In dry, low humidity climates like Southern California, there are some serious risks if you don’t harden off your cannabis seedlings before transplanting outdoors. The heat and low humidity will suck all of the moisture out of the plants when the temperature spikes. This is because the roots can’t deliver water fast enough to the leaves. In hot and humid climates, plants have the opposite problem and the root zone can become waterlogged, reducing their functional effectiveness. The outdoors can be harsh on new plants so hardening off to prepare for sunlight intensity, dryness or humidity, wind and pests are critical to your plants’ survival.
What techniques can I use to harden off my plants?
There are several ways to prepare your plants for outdoor transplanting. You can combine these techniques in a way that fits your environment. Wait for a cloudy day to transplant your seedlings to ensure that after watering, the soil doesn’t lose moisture too quickly.
To protect young plants that arent acclimated to sunlight yet, place them under the shade of trees, or alternatively, a shade house. A shade house is a miniature greenhouse enclosure with material that filters sunlight. After a few days spent outside in the shade, you can move them into full direct sunlight for short periods of time, avoiding peak intensity mid-day between 11 am to 2 pm. Get your cannabis used to the strength of the rays and soon, your seedlings should be able to handle direct sunlight all day.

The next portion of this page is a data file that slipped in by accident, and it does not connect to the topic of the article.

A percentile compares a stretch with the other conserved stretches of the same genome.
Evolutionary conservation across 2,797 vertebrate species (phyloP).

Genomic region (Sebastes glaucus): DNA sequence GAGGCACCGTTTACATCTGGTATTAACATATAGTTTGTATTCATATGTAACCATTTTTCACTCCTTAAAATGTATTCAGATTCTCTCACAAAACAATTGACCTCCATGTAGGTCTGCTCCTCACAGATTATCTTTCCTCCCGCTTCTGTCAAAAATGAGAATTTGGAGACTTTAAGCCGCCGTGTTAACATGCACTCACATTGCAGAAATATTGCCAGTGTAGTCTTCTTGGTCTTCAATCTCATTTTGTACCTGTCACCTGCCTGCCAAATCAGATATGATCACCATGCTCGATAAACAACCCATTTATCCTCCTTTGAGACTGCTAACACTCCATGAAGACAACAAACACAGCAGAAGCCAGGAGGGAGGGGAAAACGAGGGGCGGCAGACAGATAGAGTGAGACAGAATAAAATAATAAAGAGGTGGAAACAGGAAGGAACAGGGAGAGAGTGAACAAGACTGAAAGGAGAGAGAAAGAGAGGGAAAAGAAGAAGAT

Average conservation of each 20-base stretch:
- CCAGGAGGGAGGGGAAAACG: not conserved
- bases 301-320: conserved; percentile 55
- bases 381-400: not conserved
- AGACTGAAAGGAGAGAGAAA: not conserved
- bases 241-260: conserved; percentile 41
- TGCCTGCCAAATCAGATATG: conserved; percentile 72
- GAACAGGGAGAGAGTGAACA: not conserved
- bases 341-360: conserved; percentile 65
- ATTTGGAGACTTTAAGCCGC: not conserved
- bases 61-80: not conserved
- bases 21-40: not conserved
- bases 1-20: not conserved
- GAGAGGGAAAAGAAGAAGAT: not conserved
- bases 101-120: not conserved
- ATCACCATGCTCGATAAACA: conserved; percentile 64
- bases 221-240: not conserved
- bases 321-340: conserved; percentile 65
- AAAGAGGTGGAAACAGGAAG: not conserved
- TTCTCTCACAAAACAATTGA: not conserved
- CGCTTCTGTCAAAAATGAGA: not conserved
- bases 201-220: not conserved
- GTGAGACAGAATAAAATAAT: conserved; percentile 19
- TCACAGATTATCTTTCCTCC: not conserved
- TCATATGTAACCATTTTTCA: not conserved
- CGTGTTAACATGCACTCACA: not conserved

Pots vs in the ground
Planting directly into the ground is the best way to protect the roots from being directly exposed to sunlight. If you are going to plant in pots above ground, keep your eye on your roots. If potting is your only option, consider some plant armoring products that add in vitamin B complex and potassium silicate. You want to build sturdy cell walls. When watering during high temperatures, use cool water to keep your cannabis seedling happy.
Use a Cold Frame
A cold frame is another way to harden up young plants through a gradual process. Cold frames can be wooden boxes with glass tops or even just a piece of glass over soil. They help you protect smaller plants only using the heat from the earth and the sun, with no artificial heat. Put the setup in a south facing spot (if you are in the Northern Hemisphere), and the design will keep temperature low and provide protection from other threats like wind and animals. Keep the box closed for three days outside so seedlings can adjust, then open up the glass lid to start exposing them to sunlight.
Use a Small fan
This easy and practical method involves using a small fan indoors to circulate air around the seedlings to toughen the stems against wind. Don’t point the fan directly at your plants. Instead, make sure the fan, on a low setting, is circulating air around the room in order to avoid drying out or damaging plants.
Strong, healthy cannabis plants with potent and quality buds will require you to monitor your crops closely. When hardening off your plants, consider your unique outdoor environment including sunlight intensity, sources of shade, wind, and watering needs.